Posted: 28 May. 2020 10 min. read

What’s next for Workers Compensation when we emerge from COVID-19 lockdown?

In our previous blog we considered the direct and indirect effects of COVID-19 on Workers’ Compensation schemes, claims managing agents, insurers and employers and how they respond to the crisis, focusing on employee safety and business continuity.  In this article we look at what stakeholders in the Workers’ Compensation ecosystem will need to consider as focus shifts to the recovery phase.

As the Federal Government’s three stage approach to easing restrictions is implemented, organisations will start to shift from managing the crisis and keeping businesses functioning, to managing the transition to a new future working environment and business position. 

As we consider the longer-term implications, there are different viewpoints on how and what plans should be put in place to be able to emerge from the pandemic in a strong position.

Managing this transition will be challenging. The past is looking less and less likely to be a good indicator of the future state. Many expect the ‘next normal’ to look significantly different to the pre-COVID-19 ‘normal’.  

Our analysis and modelling forecast the possible pathway of the virus and the corresponding impacts on the economy and society.  The Economic cases for resilient leaders considers two potential future states across epidemiology, society, technology, policy and environment and the corresponding economic implications as summarised in the diagram below.

While these economic cases are hypothetical, they are useful to frame planning given the considerable uncertainty about how we will emerge from this crisis.

Considerations for Workers Compensation in the recovery phase

As we begin to emerge from the crisis we explore some considerations for the workers’ compensation ecosystem under the two possible future states:

Area of workers    compensation

Mild future state

Severe future state

Impacts of claims costs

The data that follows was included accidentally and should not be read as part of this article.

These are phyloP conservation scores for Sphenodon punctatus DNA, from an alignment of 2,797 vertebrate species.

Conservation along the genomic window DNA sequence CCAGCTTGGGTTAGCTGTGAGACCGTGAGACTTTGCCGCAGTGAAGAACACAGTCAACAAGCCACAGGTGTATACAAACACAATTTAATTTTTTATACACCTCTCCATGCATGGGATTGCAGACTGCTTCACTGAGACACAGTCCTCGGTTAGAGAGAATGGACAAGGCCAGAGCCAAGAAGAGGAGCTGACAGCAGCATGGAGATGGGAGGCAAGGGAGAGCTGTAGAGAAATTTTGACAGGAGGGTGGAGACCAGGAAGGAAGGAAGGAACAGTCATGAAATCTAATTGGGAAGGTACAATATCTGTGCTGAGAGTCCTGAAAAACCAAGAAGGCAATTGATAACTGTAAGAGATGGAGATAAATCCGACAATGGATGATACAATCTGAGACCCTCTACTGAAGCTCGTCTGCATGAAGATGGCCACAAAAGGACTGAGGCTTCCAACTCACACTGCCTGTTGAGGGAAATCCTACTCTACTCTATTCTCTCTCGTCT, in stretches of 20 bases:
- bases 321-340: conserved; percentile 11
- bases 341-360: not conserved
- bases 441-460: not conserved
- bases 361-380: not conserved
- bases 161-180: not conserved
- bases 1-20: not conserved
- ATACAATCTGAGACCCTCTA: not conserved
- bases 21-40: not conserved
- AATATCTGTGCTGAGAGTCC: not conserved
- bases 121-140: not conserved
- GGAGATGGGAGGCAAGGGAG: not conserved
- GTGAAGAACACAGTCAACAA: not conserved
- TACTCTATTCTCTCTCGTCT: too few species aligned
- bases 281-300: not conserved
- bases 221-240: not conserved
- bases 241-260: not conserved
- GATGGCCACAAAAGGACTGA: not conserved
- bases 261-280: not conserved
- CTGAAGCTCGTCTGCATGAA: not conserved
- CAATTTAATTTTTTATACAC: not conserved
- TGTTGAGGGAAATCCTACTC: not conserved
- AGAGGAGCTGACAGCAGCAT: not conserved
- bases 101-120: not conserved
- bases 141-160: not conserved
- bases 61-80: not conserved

Return to work

  • Possible backlog of injured workers looking to return to work and increase their work capacity. How will employers and rehabilitation providers cater for these groups?
  • Organisations and individuals may embrace working from home models. How will this impact ‘return to work’ opportunities?
  • How is the cohort of injured workers enduring prolonged time off work due to a lack of suitable RtW options likely to behave?  Will they be motivated to return to work?  Will their recovery be impacted?
  • How will schemes cater for increased numbers of injured workers who may have no job to come back to and become unemployed?

Provision of treatment services

  • A possible spike in demand for services e.g. elective surgery as we emerge from the crisis and service providers become more available.
  • Social-distancing practices may change behaviour and possibly lead to injured workers reconsidering their treatment needs, and how they receive those services.
  • With prolonged impact on service availability, some workers’ injuries may be exacerbated through their inability to access timely treatment and so require more intensive treatment to recover, increasing time off work and the costs to schemes.
  • Through prolonged confinement there may be increased need for drug, alcohol abuse, and domestic violence services, as well as reintegrating into society.

Mental health injuries

  • With industries being impacted quite differently by the crisis, the occupation classes impacted by mental health conditions are likely to differ to historical trends.
  • Traditional practices, cultural imperatives and identification processes may no longer be appropriate or relevant to identify and assist employees with mental health conditions.
  • The longer the crisis continues the greater the issues associated with doubt and uncertainty, job insecurity, isolation and financial concerns leading to a flow-on impact on mental health.
  • The increased likelihood of workers suffering mental health injuries may well see those injuries manifesting into more severe conditions with longer recovery times than expected.